Obama renews calls for nuclear reductions, more attention to climate change
Jens Meyer, Associated Press
BERLIN — Appealing for a new citizen activism in the free world, President Barack Obama renewed his call Wednesday to reduce U.S. and Russian nuclear stockpiles and to confront climate change, a danger he called "the global threat of our time."
In a wide-ranging speech that enumerated a litany of challenges facing the world, Obama said he wanted to reignite the spirit that Berlin displayed when it fought to reunite itself during the Cold War.
"Today's threats are not as stark as they were half a century ago, but the struggle for freedom and security and human dignity, that struggle goes on," Obama said at the city's historic Brandenburg Gate under a bright, hot sun. "And I come here to this city of hope because the test of our time demands the same fighting spirit that defined Berlin a half-century ago."
The president called for a one-third reduction of U.S. and Russian deployed nuclear weapons, saying it is possible to ensure American security and a strong deterrent while also limiting nuclear weapons.
Obama's address comes nearly 50 years after John F. Kennedy's famous Cold War speech in this once-divided city. Shedding his jacket and at times wiping away beads of sweat, the president stood behind a bullet-proof pane and addressed a crowd of about 4,500, reading from paper because the teleprompter wasn't working.
It was a stark contrast to the speech the president delivered in the city in 2008, when he summoned a crowd of 200,000 to embrace his vision for American leadership. Whereas that speech soared with his ambition, this time Obama came to caution his audience not to fall into self-satisfaction.
"Complacency is not the character of great nations," Obama insisted.
"Today," he said, "people often come together in places like this to remember history, not to make it. Today we face no concrete walls or barbed wire."
The speech came just one week shy of the anniversary of Kennedy's famous Cold War speech in which he denounced communism with his declaration "Ich bin ein Berliner" (I am a Berliner). Obama, clearly aware that he was in Kennedy's historic shadow, asked his audience to heed the former president's message.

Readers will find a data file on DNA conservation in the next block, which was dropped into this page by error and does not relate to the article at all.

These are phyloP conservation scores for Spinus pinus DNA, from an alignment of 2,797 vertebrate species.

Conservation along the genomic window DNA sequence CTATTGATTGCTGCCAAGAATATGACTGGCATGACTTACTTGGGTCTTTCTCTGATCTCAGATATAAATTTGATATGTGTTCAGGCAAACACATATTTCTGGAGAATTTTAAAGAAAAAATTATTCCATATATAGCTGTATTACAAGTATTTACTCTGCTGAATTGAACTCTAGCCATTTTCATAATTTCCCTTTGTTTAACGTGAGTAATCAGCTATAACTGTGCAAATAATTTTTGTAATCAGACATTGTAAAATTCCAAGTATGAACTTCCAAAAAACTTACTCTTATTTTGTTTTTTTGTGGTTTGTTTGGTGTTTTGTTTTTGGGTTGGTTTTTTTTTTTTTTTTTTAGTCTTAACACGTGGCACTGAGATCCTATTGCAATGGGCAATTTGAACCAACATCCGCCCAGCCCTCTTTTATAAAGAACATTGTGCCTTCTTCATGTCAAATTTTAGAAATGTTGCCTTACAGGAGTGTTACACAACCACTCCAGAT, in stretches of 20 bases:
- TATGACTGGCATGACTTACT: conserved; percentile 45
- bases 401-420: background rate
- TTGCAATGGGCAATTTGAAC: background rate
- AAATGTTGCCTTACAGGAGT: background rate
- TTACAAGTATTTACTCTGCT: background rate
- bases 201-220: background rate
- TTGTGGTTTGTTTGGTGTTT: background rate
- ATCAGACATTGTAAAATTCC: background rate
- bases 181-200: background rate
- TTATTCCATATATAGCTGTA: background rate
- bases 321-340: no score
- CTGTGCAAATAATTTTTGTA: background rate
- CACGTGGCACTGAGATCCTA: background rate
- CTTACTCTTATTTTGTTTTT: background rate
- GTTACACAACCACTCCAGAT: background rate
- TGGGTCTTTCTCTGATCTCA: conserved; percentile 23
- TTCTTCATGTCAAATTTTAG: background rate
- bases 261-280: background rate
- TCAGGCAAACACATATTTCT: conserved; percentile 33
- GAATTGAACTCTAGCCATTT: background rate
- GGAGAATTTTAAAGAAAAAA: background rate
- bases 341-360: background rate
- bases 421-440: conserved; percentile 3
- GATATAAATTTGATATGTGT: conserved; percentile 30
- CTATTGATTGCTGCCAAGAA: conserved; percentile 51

"If we lift our eyes as President Kennedy calls us to do, then we'll recognize that our work is not yet done," he said. "So we are not only citizens of America or Germany, we are also citizens of the world."
Obama spoke repeatedly of seeking "peace with justice" around the world by confronting intolerance, poverty, Middle East conflicts and economic inequality.
But even before his speech, White House aides were drawing attention to his call for nuclear reductions, casting it as the centerpiece of his address.
"Peace with justice means pursuing the security of a world without nuclear weapons, no matter how distant that dream may be," Obama said.
"We can ensure the security of America and our allies and maintain a strong and credible strategic deterrent while reducing our deployed strategic nuclear weapons by up to one-third," he said.
Signaling a new effort to pick up his delayed environmental agenda, Obama also issued a call to tackle climate change, an issue he has promised to make a priority since his 2008 presidential campaign.
"Peace with justice means refusing to condemn our children to a harsher, less hospitable planet," he said.
He said the U.S. has expanded renewable energy from clean sources and is doubling automobile fuel efficiency. But he said that without more action by all countries, the world faces what he called a grim alternative of more severe storms, famine, floods, vanishing coastlines and displaced refugees.
"This is the future we must avert," he said. "This is the global threat of our time."
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